Using variables in Filters in SQLite.swift

I am using SQLite.swift (Branch Swift-1-2) in my app in XCode 6.3 beta.
I am able to create the Database/Tables and insert entries into the tables.

So far so good.

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  • Now when I have a simple scenario as follows:

    class Foo {
       var id: Int?
       var name: String?
       /* constructor to create an instance ... */
    }
    
    // This is how the table column is defined
    var id = Expression<Int64>("id")
    
    // Function to update data in the table
    func updateFoo(foo: Foo) -> Int? {
        // 'foos' is the table name
        let candidateFoo = foos.filter(super.id == foo.id!) //<----ERROR!!!
        let (rowsUpdated, statement) = candidateFoo.update(name <- foo.name!)
    
        if  let rowsUpdated = rowsUpdated {
            println("Succesfully updated \(rowsUpdated) row(s)")
            return rowsUpdated
        } else if statement.failed {
            println("Update failed. Reason: \(statement.reason)")
        }
    
        return nil
    }
    

    On the line commented \\ <----ERROR!!!, I get the compile-time error:
    Binary operator ‘==’ cannot be applied to operands of type Expression< Int64 > and Int

    If I use an Int directly on that line, then that works fine. Eg.

    let candidateFoo = foos.filter(super.id == 3) // No Error!
    

    But, if I simply do this, it fails with the same error again:

    var i = 3
    let candidateFoo = foos.filter(super.id == i) // <----ERROR!!!
    

    I understand what the error is, but I am not able to resolve it. I looked at the documentation but I am still stuck. So any help is appreciated.

    Update:

    Explicitly declaring the variable as Int64 solves the issue:

    var i:Int64 = 3
    let candidateFoo = foos.filter(super.id == i) // No Error!
    

    Now I am wondering if I have to change my class definition, which will require changes at multiple places in the code. Also official swift documentation recommends using Int unless an explicit size is required.

    You should use the word-sized Int type to store integer values, unless
    you require a type with a specific size or signedness.

    Also, the SQLite.swift documentation states that:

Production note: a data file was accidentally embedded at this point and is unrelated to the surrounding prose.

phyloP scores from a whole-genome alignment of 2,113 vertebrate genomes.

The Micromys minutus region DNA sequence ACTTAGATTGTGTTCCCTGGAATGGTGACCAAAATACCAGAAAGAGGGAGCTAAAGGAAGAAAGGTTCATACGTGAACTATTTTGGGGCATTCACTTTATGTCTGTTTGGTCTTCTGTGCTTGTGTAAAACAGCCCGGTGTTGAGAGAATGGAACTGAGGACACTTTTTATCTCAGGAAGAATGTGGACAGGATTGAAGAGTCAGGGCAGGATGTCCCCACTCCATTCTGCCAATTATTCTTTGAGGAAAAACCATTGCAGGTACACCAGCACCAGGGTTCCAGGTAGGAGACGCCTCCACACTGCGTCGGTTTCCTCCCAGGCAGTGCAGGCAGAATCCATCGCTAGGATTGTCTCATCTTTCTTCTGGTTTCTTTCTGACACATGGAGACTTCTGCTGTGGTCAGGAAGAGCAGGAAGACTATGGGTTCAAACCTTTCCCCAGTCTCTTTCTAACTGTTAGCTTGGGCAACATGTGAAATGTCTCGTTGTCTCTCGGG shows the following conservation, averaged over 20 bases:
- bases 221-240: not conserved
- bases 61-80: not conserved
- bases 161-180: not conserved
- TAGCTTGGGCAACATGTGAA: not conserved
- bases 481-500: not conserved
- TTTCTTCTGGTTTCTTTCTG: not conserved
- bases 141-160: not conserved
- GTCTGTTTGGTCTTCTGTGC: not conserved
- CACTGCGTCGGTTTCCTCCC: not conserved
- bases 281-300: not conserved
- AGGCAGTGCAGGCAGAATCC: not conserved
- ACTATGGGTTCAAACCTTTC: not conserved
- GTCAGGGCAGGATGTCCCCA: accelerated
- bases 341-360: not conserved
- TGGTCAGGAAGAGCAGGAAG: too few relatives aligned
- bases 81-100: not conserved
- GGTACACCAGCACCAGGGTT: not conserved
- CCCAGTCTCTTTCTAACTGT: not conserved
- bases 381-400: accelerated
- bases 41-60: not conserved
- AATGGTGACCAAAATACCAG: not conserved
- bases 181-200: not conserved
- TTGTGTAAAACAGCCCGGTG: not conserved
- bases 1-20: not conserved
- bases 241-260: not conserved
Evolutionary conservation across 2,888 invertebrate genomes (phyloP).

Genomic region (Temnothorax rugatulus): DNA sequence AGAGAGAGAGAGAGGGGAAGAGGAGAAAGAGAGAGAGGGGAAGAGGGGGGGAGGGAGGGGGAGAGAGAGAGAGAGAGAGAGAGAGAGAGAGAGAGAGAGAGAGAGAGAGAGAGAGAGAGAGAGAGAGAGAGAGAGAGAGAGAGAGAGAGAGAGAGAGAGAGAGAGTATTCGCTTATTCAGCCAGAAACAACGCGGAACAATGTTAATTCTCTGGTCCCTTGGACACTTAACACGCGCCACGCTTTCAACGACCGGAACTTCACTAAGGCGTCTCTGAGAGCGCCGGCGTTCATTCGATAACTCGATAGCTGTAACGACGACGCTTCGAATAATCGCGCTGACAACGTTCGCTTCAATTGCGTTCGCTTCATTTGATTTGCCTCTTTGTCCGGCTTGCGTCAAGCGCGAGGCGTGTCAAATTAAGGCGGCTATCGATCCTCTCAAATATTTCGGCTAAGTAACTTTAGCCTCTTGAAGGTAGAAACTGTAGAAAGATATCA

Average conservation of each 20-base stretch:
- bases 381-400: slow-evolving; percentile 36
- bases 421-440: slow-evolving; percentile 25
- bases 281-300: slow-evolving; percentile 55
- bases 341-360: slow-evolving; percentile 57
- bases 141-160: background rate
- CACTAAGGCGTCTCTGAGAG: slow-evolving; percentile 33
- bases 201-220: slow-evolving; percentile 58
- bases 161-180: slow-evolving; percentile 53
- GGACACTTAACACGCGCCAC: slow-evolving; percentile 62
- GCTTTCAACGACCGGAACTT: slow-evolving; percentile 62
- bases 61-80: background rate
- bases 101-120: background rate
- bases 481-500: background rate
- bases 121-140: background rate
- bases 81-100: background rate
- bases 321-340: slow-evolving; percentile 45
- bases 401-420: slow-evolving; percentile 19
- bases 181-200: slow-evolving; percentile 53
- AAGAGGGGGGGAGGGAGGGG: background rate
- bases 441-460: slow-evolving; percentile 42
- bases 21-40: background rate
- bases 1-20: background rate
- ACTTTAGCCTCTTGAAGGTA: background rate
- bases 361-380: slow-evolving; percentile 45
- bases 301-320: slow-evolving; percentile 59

While Int64 is the basic, raw type (to preserve 64-bit integers on
    32-bit platforms), Int and Bool work transparently.

    So should I be using the Int64 here explicitly in my class definition, since its mapped to a DB?

    Solutions Collect From Internet About “Using variables in Filters in SQLite.swift”

    You’re mapping your Foo structure directly to the underlying types in SQL, so you should use the same type in both places. If you need 64-bit precision on 32-bit devices (to avoid overflow, etc.), you should use Int64. If you’re not worried, use Int both places:

    var id = Expression<Int>("id")
    

    If I use an Int directly on that line, then that works fine. Eg.

    This is because that’s actually an Int64, which conforms to IntegerLiteralConvertible so the literal’s underlying type is inferred (you can read more about Swift’s literal convertibles here: http://nshipster.com/swift-literal-convertible/).

    So should I be using the Int64 here explicitly in my class definition, since its mapped to a DB?

    Keep in mind that the SQLite.swift expression layer gives you the flexibility to refer to the underlying column types however you want to (assuming you conform it to its Value protocol), so again: you can use Int freely if that’s how you’re treating the value throughout your code.

    Beyond all this, when you work with different integer types in Swift, you can cast them inline. E.g.,

    let candidateFoo = foos.filter(super.id == Int64(foo.id!))